IN THE SUPREME COURT OF INDIA
CIVIL APPELLATE JURISDICTION
CIVIL APPEAL NO.7010 OF 2019
(Arising out of SLP (Civil) No.13528/2019
INDER SINGH & ANR. Respondents
O R D E R
The appellant/plaintiff filed Civil Suit No.RBT-697 of 2003
seeking specific performance of an agreement dated 31.07.1998 by
which the first defendant (respondent no.2 herein) had agreed to
transfer 22 Kanals 17 Marlas of land to the appellant. Under the
agreement, the agreed sale consideration was Rs.2,50,000/-. The
agreement was printed on a stamp paper of Rs.10/- but was not
registered. On that day the appellant had paid Rs.2,00,000/- by
way of earnest. The suit was however filed on 21.08.2003, nearly
five years after the agreement.
It is relevant to note that from and out of the aforesaid 22
Kanals 17 Marlas of land, an extent of 8 Kanals of land was sold
away by the first defendant in favour of defendant no.2 (respondent
no.1 herein) vide transaction dated 01.07.2003. The Deed of
Conveyance recorded the consideration to be Rs.1,60,000/- for the
extent of 8 Kanals of land. The suit was filed after this
In the suit, it was submitted that the first defendant had no
authority to sell the extent of 8 Kanals and that the second
defendant would also be bound by the decree of specific
performance. The suit came to be decreed by the Trial Court which
granted the decree of specific performance in favour of the
appellant in respect of the entire land of 22 Kanals 17 Marlas.
In the appeal preferred by the second defendant, the Appellate
Court concluded that the second defendant was a bona fide purchaser
for value without notice and, as such, the relief of specific
performance could not be granted as against him. The Appellate
Court, therefore, modified the decree passed by the Trial Court and
excluded the extent of 8 Kanals of land and confirmed the decree
only to the extent of remainder portion of the land, that is to
say, 14 Kanals and 17 Marlas.
In the second appeal preferred by the appellant, the
substantial questions of law were framed by the High Court vide
order dated 15.01.2015 and the matter was taken up for hearing. By
Order dated 18.03.2019, the Second Appeal No.3324 of 2010 was
dismissed by the High Court, which order is presently under
We have heard Mr. Mahabir Singh, learned senior counsel for
the appellant and Mr. Manoj Swarup, learned senior counsel for
Mr. Mahabir Singh, learned senior counsel submitted that the
discussion in the impugned judgment had proceeded on points which
were completely different from the questions of law framed by the
High Court. According to him, the High Court ought to have
concentrated on the issue whether the purchase by respondent no.2
was bona fide or not.
With the assistance of the learned counsel, we have gone
through the entire record and are satisfied that the purchase by
respondent no.2 was completely bona fide . The agreement dated
31.07.1998 was an unregistered one and the plaintiff himself had
not initiated any action for more than five years. There is
nothing on record to indicate that any public notice was given or
that defendant no.2 was aware of the agreement between the
plaintiff and defendant no.1. The price paid by the defendant no.2
in respect of the extent of 8 Kanals can also not be said to be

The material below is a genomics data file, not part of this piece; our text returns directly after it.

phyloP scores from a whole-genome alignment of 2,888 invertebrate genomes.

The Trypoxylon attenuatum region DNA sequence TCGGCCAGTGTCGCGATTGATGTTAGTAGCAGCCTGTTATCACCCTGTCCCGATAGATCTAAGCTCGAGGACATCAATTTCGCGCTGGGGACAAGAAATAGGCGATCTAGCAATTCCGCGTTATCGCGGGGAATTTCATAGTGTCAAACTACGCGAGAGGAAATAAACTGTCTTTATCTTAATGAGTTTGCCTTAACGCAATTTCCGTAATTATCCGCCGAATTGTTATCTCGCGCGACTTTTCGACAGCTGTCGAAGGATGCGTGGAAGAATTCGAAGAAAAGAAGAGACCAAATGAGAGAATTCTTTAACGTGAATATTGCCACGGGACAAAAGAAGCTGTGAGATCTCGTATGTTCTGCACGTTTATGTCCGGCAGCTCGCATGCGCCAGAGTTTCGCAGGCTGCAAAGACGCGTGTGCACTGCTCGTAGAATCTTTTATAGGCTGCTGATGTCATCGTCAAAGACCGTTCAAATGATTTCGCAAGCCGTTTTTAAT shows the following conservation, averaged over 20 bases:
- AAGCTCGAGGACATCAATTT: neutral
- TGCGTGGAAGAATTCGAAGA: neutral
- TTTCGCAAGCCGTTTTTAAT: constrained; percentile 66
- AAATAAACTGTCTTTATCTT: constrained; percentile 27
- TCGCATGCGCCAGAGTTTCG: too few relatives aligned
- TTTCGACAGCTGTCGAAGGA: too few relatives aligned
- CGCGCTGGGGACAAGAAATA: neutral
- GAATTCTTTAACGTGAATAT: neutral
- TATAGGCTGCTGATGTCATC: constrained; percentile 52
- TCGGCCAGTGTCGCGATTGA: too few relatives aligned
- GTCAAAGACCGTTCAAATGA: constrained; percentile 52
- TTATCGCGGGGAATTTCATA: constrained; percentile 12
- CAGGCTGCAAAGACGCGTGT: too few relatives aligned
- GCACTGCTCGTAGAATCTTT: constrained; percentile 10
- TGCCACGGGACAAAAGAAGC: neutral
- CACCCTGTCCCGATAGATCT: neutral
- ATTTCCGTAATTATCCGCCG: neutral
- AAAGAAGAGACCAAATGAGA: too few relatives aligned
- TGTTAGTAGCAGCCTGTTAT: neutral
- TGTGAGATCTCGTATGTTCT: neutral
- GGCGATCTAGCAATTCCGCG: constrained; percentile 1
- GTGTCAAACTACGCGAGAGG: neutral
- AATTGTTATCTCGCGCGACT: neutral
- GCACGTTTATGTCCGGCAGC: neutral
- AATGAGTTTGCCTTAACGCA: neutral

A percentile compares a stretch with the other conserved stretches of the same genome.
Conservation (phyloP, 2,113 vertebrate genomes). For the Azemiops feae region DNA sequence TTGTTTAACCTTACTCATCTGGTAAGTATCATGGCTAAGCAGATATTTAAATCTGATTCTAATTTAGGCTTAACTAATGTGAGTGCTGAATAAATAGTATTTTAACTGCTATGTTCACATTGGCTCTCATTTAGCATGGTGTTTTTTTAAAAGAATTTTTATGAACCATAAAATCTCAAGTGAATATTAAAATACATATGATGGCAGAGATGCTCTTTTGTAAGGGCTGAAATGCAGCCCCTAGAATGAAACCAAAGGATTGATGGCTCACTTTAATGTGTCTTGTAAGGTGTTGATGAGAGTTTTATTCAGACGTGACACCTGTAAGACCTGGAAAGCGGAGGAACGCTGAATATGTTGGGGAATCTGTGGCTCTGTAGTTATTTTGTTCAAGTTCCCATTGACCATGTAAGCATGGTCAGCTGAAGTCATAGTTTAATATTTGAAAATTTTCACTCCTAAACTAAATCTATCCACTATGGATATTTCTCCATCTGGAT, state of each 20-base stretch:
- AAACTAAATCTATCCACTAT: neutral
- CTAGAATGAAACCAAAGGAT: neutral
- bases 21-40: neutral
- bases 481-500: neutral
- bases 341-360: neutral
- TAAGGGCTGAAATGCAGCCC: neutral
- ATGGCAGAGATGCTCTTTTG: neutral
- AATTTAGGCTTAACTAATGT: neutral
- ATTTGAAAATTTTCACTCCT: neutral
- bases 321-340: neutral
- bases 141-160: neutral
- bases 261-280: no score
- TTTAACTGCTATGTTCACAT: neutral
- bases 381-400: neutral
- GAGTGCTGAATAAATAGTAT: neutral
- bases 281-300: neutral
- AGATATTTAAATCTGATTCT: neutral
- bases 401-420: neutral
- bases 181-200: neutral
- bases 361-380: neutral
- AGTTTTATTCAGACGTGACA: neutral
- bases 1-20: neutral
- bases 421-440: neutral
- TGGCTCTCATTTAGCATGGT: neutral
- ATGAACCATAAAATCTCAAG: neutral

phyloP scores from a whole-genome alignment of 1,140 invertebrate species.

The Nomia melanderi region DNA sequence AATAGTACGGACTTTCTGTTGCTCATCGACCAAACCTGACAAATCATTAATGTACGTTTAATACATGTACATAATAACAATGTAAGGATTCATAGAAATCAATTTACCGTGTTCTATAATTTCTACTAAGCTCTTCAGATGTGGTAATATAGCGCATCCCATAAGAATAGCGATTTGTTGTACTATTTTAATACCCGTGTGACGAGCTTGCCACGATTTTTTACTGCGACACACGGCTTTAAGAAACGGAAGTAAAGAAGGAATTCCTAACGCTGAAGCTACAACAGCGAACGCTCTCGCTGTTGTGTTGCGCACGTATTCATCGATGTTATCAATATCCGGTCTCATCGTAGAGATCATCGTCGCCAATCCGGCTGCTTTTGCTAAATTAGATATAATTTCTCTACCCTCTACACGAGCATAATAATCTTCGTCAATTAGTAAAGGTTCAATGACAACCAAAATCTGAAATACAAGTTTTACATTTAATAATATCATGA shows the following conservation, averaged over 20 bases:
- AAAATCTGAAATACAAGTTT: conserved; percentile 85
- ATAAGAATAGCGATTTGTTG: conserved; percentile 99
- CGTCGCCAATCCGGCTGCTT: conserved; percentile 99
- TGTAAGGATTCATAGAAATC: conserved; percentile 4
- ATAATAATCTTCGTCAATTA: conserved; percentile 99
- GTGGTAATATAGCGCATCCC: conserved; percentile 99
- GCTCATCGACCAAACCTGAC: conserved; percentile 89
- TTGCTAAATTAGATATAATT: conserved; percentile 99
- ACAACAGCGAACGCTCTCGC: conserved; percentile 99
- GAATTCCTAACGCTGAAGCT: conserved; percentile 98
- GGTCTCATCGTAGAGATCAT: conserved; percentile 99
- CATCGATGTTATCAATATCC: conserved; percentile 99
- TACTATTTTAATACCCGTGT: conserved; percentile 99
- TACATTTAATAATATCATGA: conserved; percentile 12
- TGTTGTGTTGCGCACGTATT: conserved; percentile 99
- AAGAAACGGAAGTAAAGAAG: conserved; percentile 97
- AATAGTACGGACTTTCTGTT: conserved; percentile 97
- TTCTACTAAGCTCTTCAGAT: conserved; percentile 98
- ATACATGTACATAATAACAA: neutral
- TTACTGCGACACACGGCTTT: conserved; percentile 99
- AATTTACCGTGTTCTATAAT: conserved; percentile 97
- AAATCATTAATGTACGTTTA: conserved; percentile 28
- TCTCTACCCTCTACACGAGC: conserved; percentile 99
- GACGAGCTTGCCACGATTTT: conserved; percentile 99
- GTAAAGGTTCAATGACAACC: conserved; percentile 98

inadequate or in any way at a lesser rate. The record also
discloses that defendant no.2 was a mortgagee in whose favour a
registered deed was executed by defendant no.1. All these facets
taken together completely prove that defendant no.2 was a bona fide
purchaser for value and, as such, the assessment made by the
Appellate Court was absolutely correct and justified.
The High Court, therefore, was right in dismissing the second
appeal preferred by the appellant herein.
That leaves us with the question – whether the appellant would
be entitled to the rest of the land and at what price?
If we go by the agreement dated 31.07.1998, the appellant had
made over 4/5 th
of the consideration and if the extent of 8 Kanals
of land is left out, what the appellant would now be entitled to is
the extent of 14 Kanals 17 Marlas, which is less than the 2/3rd of
Though served, the defendant no.1 has chosen not to appear in
the matter and thus we have not had the benefit of hearing him on
this issue. However, considering the fact that 4/5 th
was actually paid way back in 1998, that consideration should be
sufficient for the extent of land which will now be 2/3rd of the
We, therefore, order accordingly and direct that the suit for
specific performance stands decreed in respect of the extent of 14
Kanals 17 Marlas at the price of Rs.2,00,000/- as stated above.
With the aforesaid observations, the appeal stands disposed
of. No costs.
[UDAY UMESH LALIT]
SEPTEMBER 4, 2019
ITEM NO.71 COURT NO.7 SECTION IV-B
S U P R E M E C O U R T O F I N D I A
RECORD OF PROCEEDINGS
Petition for Special Leave to Appeal (C) No.13528/2019
(Arising out of impugned final judgment and order dated 18-03-2019
in RSA No.3324/2010 passed by the High Court Of Punjab & Haryana At
INDER SINGH & ANR. Respondent(s)
Date : 04-09-2019 This petition was called on for hearing today.
HON’BLE MR. JUSTICE UDAY UMESH LALIT
HON’BLE MR. JUSTICE VINEET SARAN
For Petitioner(s) Mr. Mahabir Singh, Sr. Adv.
Mr. Rakesh Dahiya, AOR
Mr. Aditya Dahiya, Adv.
For Respondent(s) Mr. Manoj Swarup, Sr. Adv.
Ms. Vidisha Swarup, Adv.
Mr. Neelmani Pant, Adv.
Mr. Ankit Swarup, AOR
UPON hearing the counsel the Court made the following O R D E R
The appeal is disposed of, in terms of the signed order.
Pending application(s), if any, shall stand disposed of.
(MUKESH NASA) (SUMAN JAIN)
COURT MASTER BRANCH OFFICER
(Signed order is placed on the File)